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While studying Brownian motion applied to mathematical finance, I came across these lecture notes by prof Steve Lalley. In the prologue, he gives this explanation for the occurrence of Brownian motion in the theory of asset pricing

In equilibrium, the discounted price process of any tradeable asset, observed at discrete times, is a martingale; therefore, in continuous time, it is also a martingale. Moreover, the prices of traded assets seem to vary continuously with time$^1$ and seem to have finite quadratic variation. Brownian motion now rears its head for the following basic reason, a fundamental theorem of Paul Lévy:

Theorem. Every continuous–time martingale with continuous paths and finite quadratic variation is a time-changed Brownian motion.

$^1$ This, along with the technical assumption that price processes have finite quadratic variation, is somewhat controversial. Discrepancies between theoretical (Black–Scholes) and actual prices of derivative securities may in fact be due to the failure of one or both of these assumptions in real markets.

Summarizing: the discounted price process of any tradeable asset is a martingale, it varies continuosly in time and it has finite variation, so it satisfies all the hypotheses of the Lévy characterization and hence is a Brownian motion.

However, the Lévy characterization of Brownian motion that I studied in my course is a little more specific, in particular, the quadratic variation not only has to be finite but it has to be equal to $t$, moreover the process must start at the origin:

Lévy characterization of Brownian motion. The Wiener process $W$ is an almost surely continuous martingale with $W_0 = 0$ and quadratic variation $[W]_t=t$ (which means that $W_t^2 − t$ is also a martingale).

But how can we prove that the discounted price process of any tradeable has quadratic variation equal to $t$? And what about the other hypotheses? Is it really true that the discounted price process of any tradeable satisfies all the hypotheses of the Lévy characterization and so can be considered a Brownian motion?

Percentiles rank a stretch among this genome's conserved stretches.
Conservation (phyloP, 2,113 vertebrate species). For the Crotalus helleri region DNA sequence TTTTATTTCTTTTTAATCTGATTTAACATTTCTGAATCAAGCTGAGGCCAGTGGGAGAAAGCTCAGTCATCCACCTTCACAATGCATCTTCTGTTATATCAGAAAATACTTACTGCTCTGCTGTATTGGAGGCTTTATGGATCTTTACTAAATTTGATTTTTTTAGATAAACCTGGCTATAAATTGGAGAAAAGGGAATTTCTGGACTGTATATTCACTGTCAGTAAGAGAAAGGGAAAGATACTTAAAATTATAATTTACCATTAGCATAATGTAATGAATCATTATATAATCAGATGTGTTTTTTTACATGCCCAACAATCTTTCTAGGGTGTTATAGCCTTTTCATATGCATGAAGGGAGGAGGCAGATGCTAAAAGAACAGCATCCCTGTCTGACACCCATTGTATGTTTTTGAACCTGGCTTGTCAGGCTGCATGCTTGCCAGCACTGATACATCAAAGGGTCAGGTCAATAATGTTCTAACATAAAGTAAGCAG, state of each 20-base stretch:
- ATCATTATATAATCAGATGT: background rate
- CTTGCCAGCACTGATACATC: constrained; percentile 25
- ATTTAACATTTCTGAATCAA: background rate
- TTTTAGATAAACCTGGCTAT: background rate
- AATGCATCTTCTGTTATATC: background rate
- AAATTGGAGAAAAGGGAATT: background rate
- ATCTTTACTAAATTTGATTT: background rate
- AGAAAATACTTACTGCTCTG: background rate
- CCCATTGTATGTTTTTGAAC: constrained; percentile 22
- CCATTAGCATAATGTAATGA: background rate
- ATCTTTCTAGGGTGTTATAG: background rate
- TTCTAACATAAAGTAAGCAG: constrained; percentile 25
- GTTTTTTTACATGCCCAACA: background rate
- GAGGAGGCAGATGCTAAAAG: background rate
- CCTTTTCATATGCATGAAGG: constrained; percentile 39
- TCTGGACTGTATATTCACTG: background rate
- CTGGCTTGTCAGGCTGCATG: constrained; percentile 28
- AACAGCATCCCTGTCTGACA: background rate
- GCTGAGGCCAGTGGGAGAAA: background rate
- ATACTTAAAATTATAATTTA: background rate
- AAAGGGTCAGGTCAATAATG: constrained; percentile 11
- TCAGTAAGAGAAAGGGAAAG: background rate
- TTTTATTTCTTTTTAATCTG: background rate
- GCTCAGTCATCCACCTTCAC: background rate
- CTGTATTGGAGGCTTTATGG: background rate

Maybe I misunderstood his words and what he actually means is that Brownian motion is just a good candidate to model the price process. However, in these related questions other users explain that the Brownian motion is not that good in modeling prices, so at this point is really hard for me to think that the discounted price process of any tradeable is a Brownian motion.

Why should we expect geometric Brownian motion to model asset prices?

Shortcomings of generalized Brownian motion for asset price modelling

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    $\begingroup$ The key word is time-changed - e.g. a time-changed Brownian motion is not (necessarily) a standard brownian motion. $\endgroup$ Apr 27, 2022 at 18:47
  • $\begingroup$ @rubikscube09 Oh thanks I don't know how I missed that, but what is the definition of time-changed Brownian motion? I never heard about it before. $\endgroup$
    – sound wave
    Apr 27, 2022 at 18:56
  • $\begingroup$ Basically the time becomes a stochastic process on its own, so you take a Brownian motion, sample it at random times (e.g. change your "clock") and get a new process. Here's an econometrically oriented paper on ithttps://www.stats.ox.ac.uk/~winkel/winkel15.pdf $\endgroup$ Apr 27, 2022 at 20:35
  • $\begingroup$ This book, (by Prof. Lalley's colleague Greg Lawler, whose course I took): math.uchicago.edu/~lawler/finbook.pdf discusses that result as well. $\endgroup$ Apr 27, 2022 at 20:36

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